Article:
Drivin’ hard or cruisin’ slow
Grab that shift lever
And never let ‘er go
Flatheads are forever
“Two-hundred-forty-nine bucks for a ’49 is a bargain you shouldn’t let pass. I knew the matronly lady who bought it new and always had it serviced. Where else can you find such a deal for two-forty-nine for a really clean, and I mean a no rust Ford convertible - it’s got . . . .”
“Whoa, wait a minute,” Chris interrupted the non-stop monologue of the used car salesman. You don’t have to sell me, as soon as I raise the money, this is the car I want. How ‘bout if I give you fifty now and you hold it for me until I can earn the rest?”
Hyped up for his first car, seventeen year old Chris was oblivious to the engine miss and sounds of brake shoe metal on metal during the obligatory test drive. He had yearned for a Ford convertible since his uncle had taken him for a ride in just such a car in 1949 when Chris was only ten years old. Now, five years later, Chris had his dream car.
With his elbow on the door sill and hand on the cozy wing post, top flopped, ducktails swirling in the backdraft and sporting a set of aviator style shades, Chris Waterbaker was the epitome of cool. The first stop, after a cruise-by, was the Bun Boy on Dixie Highway. Pulling into one of the car-hop slots, Timmy Verdun, his best buddy, shuffling in his engineer boots, sauntered over from his ’51 Chevy that had been nosed and decked.
“Hey man, I see ya finally got that forty-niner. What are you gonna do to it?”
“First I’m going to build the engine so it will dust off a Caddy or two. Then, maybe pull a few trophies at the strip, then . . . .”
“Hop up the engine? You don’t know Jack Shit . . . ,” Timmy exclaimed.
Looking playfully hurt, Chris said, “Come on man, I do so know Jack. I’ve known him for years.”
Catching the drift of the joking, Timmy challenged, “If you know Jack Shit, what kind of car does he drive?”
“He’s runnin’ an Eighty-eight Olds,” Chris played along.
“Naw, man. See, I told you, you don’t know him. Jack wouldn’t be caught dead in an Olds,” Timmy said as he playfully punched his buddy in the arm.
The two young men had grown up on the same street and played, roughhoused and matured together while always tinkering with mechanical things. At twelve, they built a jitney using baby buggy springs and wheels and scrap wood scrounged from wherever they found it. Though it wasn’t exactly a ‘custom’ or a ‘hot-rod’ Timmy exhibited his bodywork talents in shaping a streamlined cover for the used lawnmower engine traded for by raking leaves for a neighbor who had purchased a replacement mower.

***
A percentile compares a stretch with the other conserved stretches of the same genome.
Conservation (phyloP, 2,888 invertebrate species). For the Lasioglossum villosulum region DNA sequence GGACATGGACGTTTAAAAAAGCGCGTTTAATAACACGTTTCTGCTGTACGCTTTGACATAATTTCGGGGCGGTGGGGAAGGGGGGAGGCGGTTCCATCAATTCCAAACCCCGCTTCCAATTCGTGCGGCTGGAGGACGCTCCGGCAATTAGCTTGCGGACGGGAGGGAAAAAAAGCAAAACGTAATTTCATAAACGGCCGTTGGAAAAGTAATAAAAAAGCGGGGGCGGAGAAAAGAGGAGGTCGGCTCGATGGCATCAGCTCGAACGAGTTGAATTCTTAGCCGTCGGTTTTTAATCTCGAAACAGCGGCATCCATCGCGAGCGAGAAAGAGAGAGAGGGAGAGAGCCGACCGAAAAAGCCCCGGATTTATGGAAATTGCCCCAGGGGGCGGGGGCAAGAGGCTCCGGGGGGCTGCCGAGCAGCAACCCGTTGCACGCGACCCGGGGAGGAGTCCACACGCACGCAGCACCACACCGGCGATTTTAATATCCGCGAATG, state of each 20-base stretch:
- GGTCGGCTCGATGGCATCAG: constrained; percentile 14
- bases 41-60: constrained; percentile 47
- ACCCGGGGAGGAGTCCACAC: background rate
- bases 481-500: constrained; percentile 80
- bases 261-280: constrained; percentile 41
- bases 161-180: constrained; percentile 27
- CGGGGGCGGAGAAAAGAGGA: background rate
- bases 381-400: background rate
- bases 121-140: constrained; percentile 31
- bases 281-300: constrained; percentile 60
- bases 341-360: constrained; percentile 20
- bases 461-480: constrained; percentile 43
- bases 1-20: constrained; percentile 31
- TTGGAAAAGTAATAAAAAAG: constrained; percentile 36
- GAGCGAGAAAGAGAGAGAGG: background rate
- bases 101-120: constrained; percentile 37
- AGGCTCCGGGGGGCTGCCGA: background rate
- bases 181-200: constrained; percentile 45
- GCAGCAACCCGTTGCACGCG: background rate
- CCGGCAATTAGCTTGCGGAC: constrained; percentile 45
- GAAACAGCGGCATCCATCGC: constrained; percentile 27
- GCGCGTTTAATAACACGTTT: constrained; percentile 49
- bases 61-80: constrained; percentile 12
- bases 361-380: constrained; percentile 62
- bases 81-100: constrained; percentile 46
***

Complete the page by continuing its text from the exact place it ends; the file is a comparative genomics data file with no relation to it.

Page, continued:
Chris was the engineer who not only disassembled and successfully reassembled the one-lunger, but milled the flat-head with a hand file to increase the compression ration. Wanting more power, he decided he needed a full-race cam. Having read about hi-lift cams in various car magazines, Chris, using a grinding wheel on a quarter-inch electric drill, ground down the base of each lobe on the cam and had a local welding shop weld a little metal onto the ends of each valve which he then ground to the correct clearance. Not realizing he needed to fly-cut the head to compensate for the mill job and higher lift of the valves, the aluminum head cracked the first time he yanked on the starter rope.
Upon reaching driving age and securing a part time job at Buops Texaco, Timmy was first to buy a set of wheels, a 1951 two-door Chevrolet. He removed the hood and trunk chrome and, using the station’s torch, leaded in the holes.
Chris had hired on for an after-school job with the local box factory, bailing scrap corrugated paperboard. As soon as he accumulated the funds, it was back to the used car lot where he claimed the ’49. Using his parents attached garage the first day of summer vacation, Chris, with Timmy’s help, removed the Miami Cream colored hood to make work on the engine easier. Next to come off was the Ford-Holly ‘94’ carburetor and then the distributor, plug wires and anything else that was going to get in the way of pulling the heads. To make it easy, Chris loosened all the bolts holding the head, and then used the starting motor to turn the engine over to create pressure in the combustion chambers. With the loose head bolts, the heads popped free. A trick he read about in Car Craft magazine.
Wrist pin connected to the piston
Connecting rod connected to the wrist pin
Crank shaft connected to the connecting rod
All connect for a pleasing din
Chris was big for a high school junior, not tall, or bulky, just big as in muscular and strong. He’d only been in one real fight, but that battle established him as tough, even though he was scared – not of being hurt, but of not actually engaging in the fight and thus being labeled chicken. The incident began when a senior, who was at least as big as Chris, called him a girly because of his wavy chicken-yellow hair. The kid taunted him until Chris got into the senior’s face, and not knowing what to do, snarled. He growled like a dog and bared his teeth. There were a bunch of other kids standing around the lunchroom water fountain who went silent at this confrontation.
Chris sensed that if the senior backed down, he, Chris, might be forever called chicken-yellow or worse. In only an instant, the senior twisted quick and hard jamming his shoulder into Chris’ chest perhaps in an attempt to get out of a fight. And then the dukes sailed, whizzed, flew and connected. Neither boy had had any fisticuff training, thus they flailed at each other until both had bloody noses and sore knuckles. The winner was the gym teacher when he separated the two who were then made to shake hands. The senior was also his rival for Kathleen, the pert sophomore cheerleader with a coy smile – a downcast, eyes up look she used when coming on to guys she liked. She witnessed the fight, but stormed out of the lunchroom when the gym teacher jumped in.
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